BIRTHDAY celebrations for Britain's oldest men who both reached 110 on the same day, although neither knows who is the elder as the exact times of their births is not known.

The Daily Express says that Robert Weighton, from Alton in Hampshire, shares a birthday with Alf Smith, from Perth, who were both born on March 29, 1908.

They recently became pen pals although being 470 miles apart they have never met.


The Guardian tells us that the remains of a monastery founded in 1385 by Richard II, and the spectacular wall paintings added in later centuries, are going to be open to the public for the first time; almost 80 years after being left to the people of Coventry by a wealthy local businessman.

A £4.3m Heritage Lottery Fund grant means that the preservation trust which now owns the Charterhouse; a complex of medieval and later Grade I listed buildings surrounded by 70 acres of parkland, is within sight of its fundraising restoration target.

It should be open in 2020 with a visitor centre, cafe, and recreations of the modest cells of the Carthusian monks.

The site was left to the people of Coventry in 1940 by the businessman Colonel W F Wyley. His family rediscovered the wall paintings hidden behind panelling, which date from the 15th and 16th centuries and are of national importance – including a wall painted to imitate the far more costly effect of tapestry hangings.


 Another historical tale in the Daily Express which reveals that a 3,500-year-old stone carving of one of only a handful of female Pharaohs has been found by accident at a Welsh university.

The head of Hatshepsut, who came to the throne of Egypt in 1478 BC, is on two limestone fragments used during handling sessions at Swansea University’s Egypt Centre.

Until now no one had realised their significance. The two irregularly-shaped fragments had been glued together and kept in storage for more than 20 years.

During a recent handling session for students, egyptologist Dr Kenneth Griffin noticed that one of the objects chosen, which had been stored for decades, was much more interesting than first thought.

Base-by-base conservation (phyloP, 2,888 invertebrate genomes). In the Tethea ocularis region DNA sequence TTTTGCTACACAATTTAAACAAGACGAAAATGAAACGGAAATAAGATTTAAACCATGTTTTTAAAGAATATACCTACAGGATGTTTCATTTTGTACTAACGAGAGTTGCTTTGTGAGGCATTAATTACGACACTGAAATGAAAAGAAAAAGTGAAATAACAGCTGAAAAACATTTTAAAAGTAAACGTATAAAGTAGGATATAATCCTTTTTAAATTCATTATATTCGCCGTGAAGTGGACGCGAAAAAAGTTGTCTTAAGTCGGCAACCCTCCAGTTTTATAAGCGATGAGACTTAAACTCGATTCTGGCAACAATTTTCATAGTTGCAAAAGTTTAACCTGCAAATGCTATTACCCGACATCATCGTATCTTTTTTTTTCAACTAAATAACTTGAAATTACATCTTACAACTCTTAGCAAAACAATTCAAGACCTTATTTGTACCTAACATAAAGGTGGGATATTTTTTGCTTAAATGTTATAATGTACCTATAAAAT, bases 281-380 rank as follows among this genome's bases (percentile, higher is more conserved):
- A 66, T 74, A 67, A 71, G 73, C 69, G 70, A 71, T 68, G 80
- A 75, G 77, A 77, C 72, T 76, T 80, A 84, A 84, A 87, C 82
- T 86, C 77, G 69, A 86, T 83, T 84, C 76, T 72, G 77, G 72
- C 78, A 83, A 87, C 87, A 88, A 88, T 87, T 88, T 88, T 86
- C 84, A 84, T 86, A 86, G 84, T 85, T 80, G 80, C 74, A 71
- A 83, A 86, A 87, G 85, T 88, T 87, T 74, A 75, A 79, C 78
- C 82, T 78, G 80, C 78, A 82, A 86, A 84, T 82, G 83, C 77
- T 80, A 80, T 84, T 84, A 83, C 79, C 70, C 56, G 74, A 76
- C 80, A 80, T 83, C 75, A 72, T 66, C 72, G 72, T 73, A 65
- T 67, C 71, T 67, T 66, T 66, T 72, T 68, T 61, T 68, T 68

According to the Daily Star, Young's Chip Shop firm wants to employ someone to test samples of fish and chips.

Jason Manley, head of frozen brand marketing, said: “We’re searching for Britain’s most passionate fish and chip connoisseur, who knows delicious fish and has a desire to try fantastic new products. 

“This is an incredibly important hire for us – we’re expecting to trawl through boatloads of applications.” 


A recreation of a sculpture destroyed by the Islamic State has been installed in Trafalgar Square, says the Daily Mirror.

The replica of a statue of Lamassu has been made out of 10,500 empty, Iraqi date syrup cans.

The sculpture depicts the armoured winged bull which protected the gates to the capital of the Neo-Assyrian empire Nineveh for over 2,800 years.

The original was destroyed along with other artefacts in the Mosul Museum, by ISIS in 2015

The replica is the work of US artist Michael Rakowitz, who has been attempting, since 2006, to remake more than 7,000 archaeological artefacts looted from the country of his ancestors.


Reference list:

The Express (www.express.co.uk)

The Guardian (www.guardian.co.uk)

Daily Mirror (www.mirror.co.uk)

Daily Star (www.daily star.co.uk)